Monday, May 30, 2011

Paper by Honneth on the Struggles of Recognition

A new working paper by Professor Axel Honneth:

Verwilderungen des sozialen Konflikts
Anerkennungskämpfe zu Beginn des 21. Jahrhunderts

(MPIfG Working Paper 11/4)

"In several of his analyses, Talcott Parsons describes the establishment of modern societies as a differentiation process across spheres of mutual recognition. In this paper, I use Parsons’ social theory of recognition to examine features of recent social conflicts. I begin with Parsons’ description of the struggles for recognition that took place during his lifetime in the highly industrialized societies of the west (1). I then use Parsons’ view of normatively ordered recognition conflicts to point out societal trends that led, in the final third of the twentieth century, to a gradual undermining of the pacification structures postulated by Parsons (2). An initial outcome of this apparent disintegration I describe as a “barbarization” of social conflict. By this I mean a state of society where struggles for social recognition escalate and become anomic because resolution can no longer be found in the existing systemic spheres of negotiation (3). This paper shows the importance of the term recognition to social theory by following Parsons’ theory in analyzing structural transformations that are currently emerging in response to social conflict."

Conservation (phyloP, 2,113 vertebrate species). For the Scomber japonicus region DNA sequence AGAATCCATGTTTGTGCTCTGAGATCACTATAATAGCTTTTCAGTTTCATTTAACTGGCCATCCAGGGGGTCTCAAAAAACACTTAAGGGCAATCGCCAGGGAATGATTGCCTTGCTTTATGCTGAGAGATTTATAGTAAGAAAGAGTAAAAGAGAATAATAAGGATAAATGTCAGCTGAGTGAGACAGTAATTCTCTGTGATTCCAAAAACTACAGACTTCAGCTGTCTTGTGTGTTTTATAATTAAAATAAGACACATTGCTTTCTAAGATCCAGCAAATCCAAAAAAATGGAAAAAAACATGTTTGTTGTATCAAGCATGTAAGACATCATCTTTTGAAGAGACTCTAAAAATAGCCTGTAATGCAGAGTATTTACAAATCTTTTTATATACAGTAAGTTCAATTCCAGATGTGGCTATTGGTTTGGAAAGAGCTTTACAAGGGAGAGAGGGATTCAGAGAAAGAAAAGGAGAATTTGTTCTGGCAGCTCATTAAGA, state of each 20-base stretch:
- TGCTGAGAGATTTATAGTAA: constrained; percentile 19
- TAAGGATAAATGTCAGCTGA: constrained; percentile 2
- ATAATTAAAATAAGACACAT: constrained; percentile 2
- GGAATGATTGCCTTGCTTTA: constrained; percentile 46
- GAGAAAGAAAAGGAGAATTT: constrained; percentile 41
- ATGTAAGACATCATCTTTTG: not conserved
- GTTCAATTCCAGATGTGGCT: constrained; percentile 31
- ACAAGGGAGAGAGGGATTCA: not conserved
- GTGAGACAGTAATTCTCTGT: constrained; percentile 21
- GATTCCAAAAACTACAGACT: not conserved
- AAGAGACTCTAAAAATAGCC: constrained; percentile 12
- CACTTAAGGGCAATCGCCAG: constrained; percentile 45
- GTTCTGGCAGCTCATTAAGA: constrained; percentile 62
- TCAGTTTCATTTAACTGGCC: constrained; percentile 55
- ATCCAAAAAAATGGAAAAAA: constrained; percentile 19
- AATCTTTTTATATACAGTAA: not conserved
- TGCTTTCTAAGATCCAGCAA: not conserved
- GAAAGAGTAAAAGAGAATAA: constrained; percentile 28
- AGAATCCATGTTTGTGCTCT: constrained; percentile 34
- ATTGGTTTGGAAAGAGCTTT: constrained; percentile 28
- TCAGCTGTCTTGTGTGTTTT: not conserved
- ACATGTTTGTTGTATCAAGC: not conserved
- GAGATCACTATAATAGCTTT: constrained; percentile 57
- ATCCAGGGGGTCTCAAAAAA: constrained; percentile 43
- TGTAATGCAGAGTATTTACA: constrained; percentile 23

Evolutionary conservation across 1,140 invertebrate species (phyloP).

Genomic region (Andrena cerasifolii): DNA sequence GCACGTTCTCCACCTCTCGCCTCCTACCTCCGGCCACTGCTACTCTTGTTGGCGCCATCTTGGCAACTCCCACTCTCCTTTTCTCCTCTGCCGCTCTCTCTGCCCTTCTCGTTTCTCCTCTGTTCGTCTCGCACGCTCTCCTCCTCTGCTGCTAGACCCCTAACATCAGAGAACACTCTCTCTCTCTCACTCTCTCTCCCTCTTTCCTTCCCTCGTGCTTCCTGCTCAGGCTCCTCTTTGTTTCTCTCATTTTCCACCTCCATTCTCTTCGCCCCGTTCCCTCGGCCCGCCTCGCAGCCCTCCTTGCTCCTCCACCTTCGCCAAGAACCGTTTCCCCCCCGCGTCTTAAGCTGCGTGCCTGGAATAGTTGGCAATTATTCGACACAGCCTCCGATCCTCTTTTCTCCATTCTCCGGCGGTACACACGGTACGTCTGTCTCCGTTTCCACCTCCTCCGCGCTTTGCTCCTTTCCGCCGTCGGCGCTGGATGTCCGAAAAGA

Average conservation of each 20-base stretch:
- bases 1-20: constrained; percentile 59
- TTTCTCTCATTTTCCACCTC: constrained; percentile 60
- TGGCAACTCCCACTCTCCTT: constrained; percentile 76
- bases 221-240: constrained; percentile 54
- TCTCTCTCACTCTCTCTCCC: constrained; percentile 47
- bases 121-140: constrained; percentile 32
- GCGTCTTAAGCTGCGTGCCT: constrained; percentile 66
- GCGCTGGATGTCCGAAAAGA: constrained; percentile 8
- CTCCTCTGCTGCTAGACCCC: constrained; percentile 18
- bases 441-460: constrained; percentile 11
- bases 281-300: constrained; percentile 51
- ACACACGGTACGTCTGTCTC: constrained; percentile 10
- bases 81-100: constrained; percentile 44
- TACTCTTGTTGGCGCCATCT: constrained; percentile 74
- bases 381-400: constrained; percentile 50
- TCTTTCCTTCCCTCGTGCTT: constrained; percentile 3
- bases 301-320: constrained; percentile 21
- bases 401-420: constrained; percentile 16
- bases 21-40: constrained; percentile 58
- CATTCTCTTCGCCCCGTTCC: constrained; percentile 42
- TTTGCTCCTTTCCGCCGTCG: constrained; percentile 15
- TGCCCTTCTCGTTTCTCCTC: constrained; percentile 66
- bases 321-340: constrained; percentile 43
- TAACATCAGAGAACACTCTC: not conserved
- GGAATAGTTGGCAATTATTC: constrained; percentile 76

Axel Honneth is Professor of Social Philosophy at Goethe University and Director of the Institute for Social Research in Frankfurt am Main. Later this year, Honneth will join the Philosophy Department at Columbia University.

A new book by Honneth, entitled "Das Recht der Freiheit: Grundriß einer demokratischen Sittlichkeit", is coming out this summer on Suhrkamp Verlag.

Tuesday, May 24, 2011

New Book: "On What Matters" by Derek Parfit

On What Matters vol. 1 + 2

by Derek Parfit

(Oxford University Press, 2011)

540 + 825 pages


On What Matters is a major work in moral philosophy. It is the long-awaited follow-up to Derek Parfit's 1984 book Reasons and Persons, one of the landmarks of twentieth-century philosophy. Parfit now presents a powerful new treatment of reasons, rationality, and normativity, and a critical examination of three systematic moral theories - Kant's ethics, contractualism, and consequentialism - leading to his own ground-breaking synthetic conclusion. Along the way he discusses a wide range of moral issues, such as the significance of consent, treating people as a means rather than an end, and free will and responsibility.

Parfit's book is dedicated to Thomas Nagel and T. M. Scanlon.



Introduction, Samuel Scheffler